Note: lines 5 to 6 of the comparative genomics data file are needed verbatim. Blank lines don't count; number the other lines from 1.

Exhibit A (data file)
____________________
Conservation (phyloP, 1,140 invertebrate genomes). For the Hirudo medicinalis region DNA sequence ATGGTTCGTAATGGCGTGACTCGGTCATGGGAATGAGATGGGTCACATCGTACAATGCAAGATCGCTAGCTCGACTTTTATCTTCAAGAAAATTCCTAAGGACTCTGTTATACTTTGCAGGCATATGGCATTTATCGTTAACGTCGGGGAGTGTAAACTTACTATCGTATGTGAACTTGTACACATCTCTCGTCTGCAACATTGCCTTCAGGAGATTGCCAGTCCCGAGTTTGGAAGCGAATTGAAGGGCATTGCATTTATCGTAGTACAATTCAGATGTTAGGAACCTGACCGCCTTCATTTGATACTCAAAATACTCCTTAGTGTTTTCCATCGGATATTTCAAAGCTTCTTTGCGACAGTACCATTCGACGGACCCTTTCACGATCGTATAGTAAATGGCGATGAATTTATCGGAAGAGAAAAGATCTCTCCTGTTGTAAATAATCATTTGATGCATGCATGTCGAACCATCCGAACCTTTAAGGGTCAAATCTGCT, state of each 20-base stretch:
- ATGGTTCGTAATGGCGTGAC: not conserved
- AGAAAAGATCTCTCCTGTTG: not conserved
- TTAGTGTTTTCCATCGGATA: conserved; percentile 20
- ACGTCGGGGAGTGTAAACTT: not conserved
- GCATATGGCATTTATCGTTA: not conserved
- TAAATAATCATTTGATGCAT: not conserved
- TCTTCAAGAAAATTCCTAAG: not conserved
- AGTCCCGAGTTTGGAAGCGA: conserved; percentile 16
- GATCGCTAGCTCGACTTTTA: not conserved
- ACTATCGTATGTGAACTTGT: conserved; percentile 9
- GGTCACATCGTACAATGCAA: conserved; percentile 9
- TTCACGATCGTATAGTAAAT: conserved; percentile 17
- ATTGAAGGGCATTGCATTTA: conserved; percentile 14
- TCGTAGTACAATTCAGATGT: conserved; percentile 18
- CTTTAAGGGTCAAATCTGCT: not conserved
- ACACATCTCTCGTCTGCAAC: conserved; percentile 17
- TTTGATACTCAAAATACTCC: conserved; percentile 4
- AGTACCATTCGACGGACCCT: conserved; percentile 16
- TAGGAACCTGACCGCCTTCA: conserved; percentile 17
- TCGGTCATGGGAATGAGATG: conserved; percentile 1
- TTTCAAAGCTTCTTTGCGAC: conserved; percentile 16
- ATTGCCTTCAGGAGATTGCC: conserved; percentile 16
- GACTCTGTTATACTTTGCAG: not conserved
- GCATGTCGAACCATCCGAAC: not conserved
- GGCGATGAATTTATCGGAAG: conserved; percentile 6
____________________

- ACGTCGGGGAGTGTAAACTT: not conserved
- GCATATGGCATTTATCGTTA: not conserved